Jeff Bezos’ recent purchase of the Washington Post brought to light one of his classic quotes: “What is dangerous is not to evolve.” Newspaper lovers are hopeful that Bezos will help the Post remain a vibrant, meaningful institution while also evolving into a news source that responds to the changes coming from every corner in their industry. Not unlike the newspaper industry, the church must respond to changes coming from every corner as well, and congregations and denominations are wondering how best to evolve. As the cultural structures which have propped up churches in America since its founding disappear one by one, congregations and denominations are left wondering how best to evolve. Which traditions must be maintained? Which are best changed?
One of the many areas in which this situation arises concerns the kind of leadership that we need and what kind of training and experiences will help to develop that leadership. The Presbyterian Mission Agency, as one of its top strategic directions, is working to cultivate, nurture and sustain transformational leaders who can lead congregations with missional effectiveness in the 21st century
Presbyterian teaching elders receive their foundational leadership training at theological seminaries, where the vast majority of their in-class education centers on Biblical studies, systematic and practical theology and church history. This classical approach to theological education is absolutely necessary to form faithful and effective pastors.
As the culture changes, however, the training of pastors needs to evolve. This chart may help frame the issue. If the whole pie represents all of the skills, gifts and experiences that a pastor needs in order to do her job faithfully and effectively, the piece of the pie highlighted is that which is addressed by classical theological education encompassed by Masters of Divinity programs.
However, outside of that highlighted piece, we find other needs for pastors. Thriving Christian leaders are increasingly culturally proficient, adaptive, innovative and resilient. They are skilled in conflict resolution, negotiations and community leadership. More and more, they must be prepared for crisis leadership and lead congregational and community recovery from natural and human-caused disasters. In the best of times, they are resource generators, entrepreneurs and visionaries. They understand institutional dynamics and change management. They are adept at developing strategy and focusing resources for missional effectiveness. A classical theological education does not directly engage these matters, leaving graduates untrained in these vital areas. That is why classical theological education, while absolutely necessary, is not sufficient.
Our PC(USA) seminaries are working to expand the piece of the pie on which they offer training, whether in the M.Div. program or through continuing education. For instance, at Union Presbyterian Seminary, the Leadership Institute helps participants learn to lead through workshops and seminars, conferences and lectures, online resources and networking opportunities. Columbia Theological Seminary is working to educate “imaginative, resilient leaders for God’s changing world” by synthesizing work in the classroom, mentoring relationships, field education opportunities and spiritual disciplines. McCormick Theological Seminary offers a certificate in Executive Leadership as part of its continuing education program.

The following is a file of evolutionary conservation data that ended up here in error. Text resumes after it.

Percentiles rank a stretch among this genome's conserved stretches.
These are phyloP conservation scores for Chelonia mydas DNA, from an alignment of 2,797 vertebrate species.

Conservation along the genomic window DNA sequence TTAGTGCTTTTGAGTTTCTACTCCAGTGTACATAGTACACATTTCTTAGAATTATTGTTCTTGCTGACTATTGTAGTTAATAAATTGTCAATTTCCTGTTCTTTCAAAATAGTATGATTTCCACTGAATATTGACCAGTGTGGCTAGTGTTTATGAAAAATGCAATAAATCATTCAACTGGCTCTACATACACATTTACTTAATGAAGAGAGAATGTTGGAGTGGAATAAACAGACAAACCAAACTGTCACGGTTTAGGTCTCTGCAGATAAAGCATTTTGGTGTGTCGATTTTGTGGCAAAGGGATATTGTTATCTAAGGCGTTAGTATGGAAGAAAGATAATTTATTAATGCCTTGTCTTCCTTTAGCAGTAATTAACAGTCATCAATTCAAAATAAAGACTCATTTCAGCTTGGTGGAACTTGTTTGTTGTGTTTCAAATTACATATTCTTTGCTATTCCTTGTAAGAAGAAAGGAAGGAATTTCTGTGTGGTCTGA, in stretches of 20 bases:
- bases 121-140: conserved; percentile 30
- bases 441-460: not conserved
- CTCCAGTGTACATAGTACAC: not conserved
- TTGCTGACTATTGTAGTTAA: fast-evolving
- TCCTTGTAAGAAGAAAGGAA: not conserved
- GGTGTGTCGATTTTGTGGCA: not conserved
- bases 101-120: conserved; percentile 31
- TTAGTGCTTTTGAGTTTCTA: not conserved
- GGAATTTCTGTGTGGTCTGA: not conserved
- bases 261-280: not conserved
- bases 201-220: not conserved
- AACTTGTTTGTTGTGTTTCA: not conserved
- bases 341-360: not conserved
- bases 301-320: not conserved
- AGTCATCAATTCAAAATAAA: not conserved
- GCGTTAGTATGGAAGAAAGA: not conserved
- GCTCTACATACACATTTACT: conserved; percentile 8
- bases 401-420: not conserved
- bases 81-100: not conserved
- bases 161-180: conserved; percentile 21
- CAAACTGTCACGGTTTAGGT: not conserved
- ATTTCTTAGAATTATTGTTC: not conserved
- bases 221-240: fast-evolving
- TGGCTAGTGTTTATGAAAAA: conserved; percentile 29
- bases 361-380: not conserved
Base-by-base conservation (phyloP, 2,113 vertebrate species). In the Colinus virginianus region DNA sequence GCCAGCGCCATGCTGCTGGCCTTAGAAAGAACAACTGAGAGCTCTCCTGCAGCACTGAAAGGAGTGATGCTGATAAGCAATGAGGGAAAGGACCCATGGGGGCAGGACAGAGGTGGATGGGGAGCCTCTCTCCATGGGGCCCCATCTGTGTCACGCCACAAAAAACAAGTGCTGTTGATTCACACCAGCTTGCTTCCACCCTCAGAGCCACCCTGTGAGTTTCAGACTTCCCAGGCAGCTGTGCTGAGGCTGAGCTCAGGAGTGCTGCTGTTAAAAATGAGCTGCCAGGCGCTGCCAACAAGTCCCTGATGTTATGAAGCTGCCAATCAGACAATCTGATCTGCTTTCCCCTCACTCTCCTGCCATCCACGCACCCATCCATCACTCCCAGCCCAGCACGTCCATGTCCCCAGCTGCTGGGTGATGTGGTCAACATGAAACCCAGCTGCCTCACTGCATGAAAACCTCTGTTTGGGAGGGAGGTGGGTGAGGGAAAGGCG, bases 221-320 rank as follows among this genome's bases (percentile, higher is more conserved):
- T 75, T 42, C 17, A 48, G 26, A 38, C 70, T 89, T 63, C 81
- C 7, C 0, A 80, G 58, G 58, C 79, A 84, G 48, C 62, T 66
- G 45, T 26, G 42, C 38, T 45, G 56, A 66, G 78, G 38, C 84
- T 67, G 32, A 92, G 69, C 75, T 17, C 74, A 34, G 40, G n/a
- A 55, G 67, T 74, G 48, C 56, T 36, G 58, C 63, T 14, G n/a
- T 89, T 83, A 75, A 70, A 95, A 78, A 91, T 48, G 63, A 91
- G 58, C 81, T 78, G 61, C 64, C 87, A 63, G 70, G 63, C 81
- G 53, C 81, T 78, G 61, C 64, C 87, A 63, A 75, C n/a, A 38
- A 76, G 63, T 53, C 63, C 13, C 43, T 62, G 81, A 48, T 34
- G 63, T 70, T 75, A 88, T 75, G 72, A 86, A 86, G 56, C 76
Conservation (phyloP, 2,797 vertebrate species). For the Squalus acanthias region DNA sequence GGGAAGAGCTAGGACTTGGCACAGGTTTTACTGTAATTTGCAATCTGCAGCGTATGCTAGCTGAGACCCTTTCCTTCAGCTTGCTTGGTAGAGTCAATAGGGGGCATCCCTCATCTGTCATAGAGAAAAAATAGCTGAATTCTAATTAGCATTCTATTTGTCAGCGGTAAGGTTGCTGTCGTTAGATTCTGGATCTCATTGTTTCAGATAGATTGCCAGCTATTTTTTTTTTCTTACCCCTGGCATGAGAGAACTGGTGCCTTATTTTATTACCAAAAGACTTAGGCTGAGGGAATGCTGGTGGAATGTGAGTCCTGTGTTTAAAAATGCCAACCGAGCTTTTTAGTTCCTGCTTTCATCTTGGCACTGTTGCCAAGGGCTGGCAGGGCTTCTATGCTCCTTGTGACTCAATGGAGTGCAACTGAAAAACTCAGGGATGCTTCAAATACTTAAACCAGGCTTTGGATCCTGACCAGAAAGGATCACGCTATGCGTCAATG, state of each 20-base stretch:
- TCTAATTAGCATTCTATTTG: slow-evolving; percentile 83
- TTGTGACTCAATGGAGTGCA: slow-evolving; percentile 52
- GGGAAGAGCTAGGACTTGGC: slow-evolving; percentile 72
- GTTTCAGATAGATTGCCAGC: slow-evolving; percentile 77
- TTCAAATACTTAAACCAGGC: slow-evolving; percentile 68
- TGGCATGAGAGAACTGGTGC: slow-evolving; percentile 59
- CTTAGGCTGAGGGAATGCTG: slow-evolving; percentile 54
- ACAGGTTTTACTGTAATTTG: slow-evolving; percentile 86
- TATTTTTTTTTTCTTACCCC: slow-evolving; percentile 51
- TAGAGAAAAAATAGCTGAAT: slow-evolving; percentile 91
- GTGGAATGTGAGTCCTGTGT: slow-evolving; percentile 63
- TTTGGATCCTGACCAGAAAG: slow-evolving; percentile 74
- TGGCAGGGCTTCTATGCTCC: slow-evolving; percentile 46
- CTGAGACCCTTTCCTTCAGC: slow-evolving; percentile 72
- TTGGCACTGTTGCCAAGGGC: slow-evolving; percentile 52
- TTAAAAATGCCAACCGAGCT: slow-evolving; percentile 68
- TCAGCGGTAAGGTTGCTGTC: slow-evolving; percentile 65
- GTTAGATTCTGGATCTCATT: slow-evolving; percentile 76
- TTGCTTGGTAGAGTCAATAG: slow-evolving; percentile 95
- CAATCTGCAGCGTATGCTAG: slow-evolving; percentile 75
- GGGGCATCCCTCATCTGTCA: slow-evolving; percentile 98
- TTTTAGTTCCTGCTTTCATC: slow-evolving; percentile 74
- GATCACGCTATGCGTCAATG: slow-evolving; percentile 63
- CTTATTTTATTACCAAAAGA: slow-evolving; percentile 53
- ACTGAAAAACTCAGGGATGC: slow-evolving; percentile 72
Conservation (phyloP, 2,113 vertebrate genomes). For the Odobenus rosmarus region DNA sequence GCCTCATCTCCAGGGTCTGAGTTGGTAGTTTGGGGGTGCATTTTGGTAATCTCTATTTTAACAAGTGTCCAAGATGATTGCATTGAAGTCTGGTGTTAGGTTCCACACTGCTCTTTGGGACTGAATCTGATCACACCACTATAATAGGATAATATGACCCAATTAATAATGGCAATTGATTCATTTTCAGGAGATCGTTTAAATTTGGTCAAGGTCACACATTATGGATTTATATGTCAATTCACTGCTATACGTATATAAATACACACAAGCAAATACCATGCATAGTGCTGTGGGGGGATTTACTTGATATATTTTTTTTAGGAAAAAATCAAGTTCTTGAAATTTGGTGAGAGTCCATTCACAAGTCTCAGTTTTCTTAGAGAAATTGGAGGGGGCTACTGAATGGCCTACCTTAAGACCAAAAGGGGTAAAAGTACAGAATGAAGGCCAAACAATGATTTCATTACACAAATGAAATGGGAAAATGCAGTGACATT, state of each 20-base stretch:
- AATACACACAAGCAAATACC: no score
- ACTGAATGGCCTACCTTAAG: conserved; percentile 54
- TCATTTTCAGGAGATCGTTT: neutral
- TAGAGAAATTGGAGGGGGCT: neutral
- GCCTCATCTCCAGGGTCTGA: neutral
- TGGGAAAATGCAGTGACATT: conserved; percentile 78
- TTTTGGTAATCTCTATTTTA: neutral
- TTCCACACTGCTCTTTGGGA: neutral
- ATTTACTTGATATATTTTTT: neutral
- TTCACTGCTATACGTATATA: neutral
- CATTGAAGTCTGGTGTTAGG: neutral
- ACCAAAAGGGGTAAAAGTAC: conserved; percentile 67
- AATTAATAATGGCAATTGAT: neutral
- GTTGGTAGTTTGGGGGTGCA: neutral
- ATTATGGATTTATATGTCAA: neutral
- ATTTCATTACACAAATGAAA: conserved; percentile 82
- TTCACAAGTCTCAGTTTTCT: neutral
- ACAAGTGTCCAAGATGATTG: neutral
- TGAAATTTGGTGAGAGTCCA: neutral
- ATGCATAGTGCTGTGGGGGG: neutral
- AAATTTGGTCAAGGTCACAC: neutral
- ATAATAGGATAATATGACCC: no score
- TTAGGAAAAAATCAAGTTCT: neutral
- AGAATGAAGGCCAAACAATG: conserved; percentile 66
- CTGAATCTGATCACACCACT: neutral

We could continue to list what each of the PC(USA) seminaries is doing in this area, but what is important to note is that they are working to expand the piece of the pie, little by little, while retaining their core focus on classical theological education.
A wholly different approach is underway at Garrett-Evangelical Theological Seminary, which is partnering with Northwestern University’s Kellogg School of Management to offer recent M.Div. graduates and D.Min. students the opportunity to study leadership and management with some of Kellogg’s top faculty. These are professors who specialize in helping a wide variety of organizations define mission and raise and focus resources for maximum impact and effectiveness. Students attend 6 two-day seminars over 18 months and are then granted a certificate in congregational leadership issued jointly by both institutions. Garrett is evolving to bite off a much bigger piece of the pie chart above by outsourcing the areas beyond the classical education to experts in these fields.
While some are skeptical that to partner with business schools would be to worship both God and mammon, many business schools develop organizational effectiveness specifically among complex nonprofit organizations like churches. In the nonprofit sector, leaders learn to measure effectiveness missionally, exercising financial stewardship while emphasizing a non-financial bottom line.
Church leadership development in the future can rely on our seminaries for the necessary-but-not-sufficient classical theological education at which they excel, while evolving to partner with business schools to teach that at which they excel. As the Spirit uses this broader training for God’s glory, our pastors will be increasingly able to inspire congregations to join Christ’s mission to embody and articulate the Gospel in the cultures that surround them.
SARAH SARCHET BUTTER is pastor/head of staff at First Presbyterian Church of Wilmette in Illinois and a D.Min. student at Garrett Evangelical Theological Seminary. CHIP HARDWICK is director of Theology, Worship, and Education for the PC(USA). The two have masters of both business administration and divinity.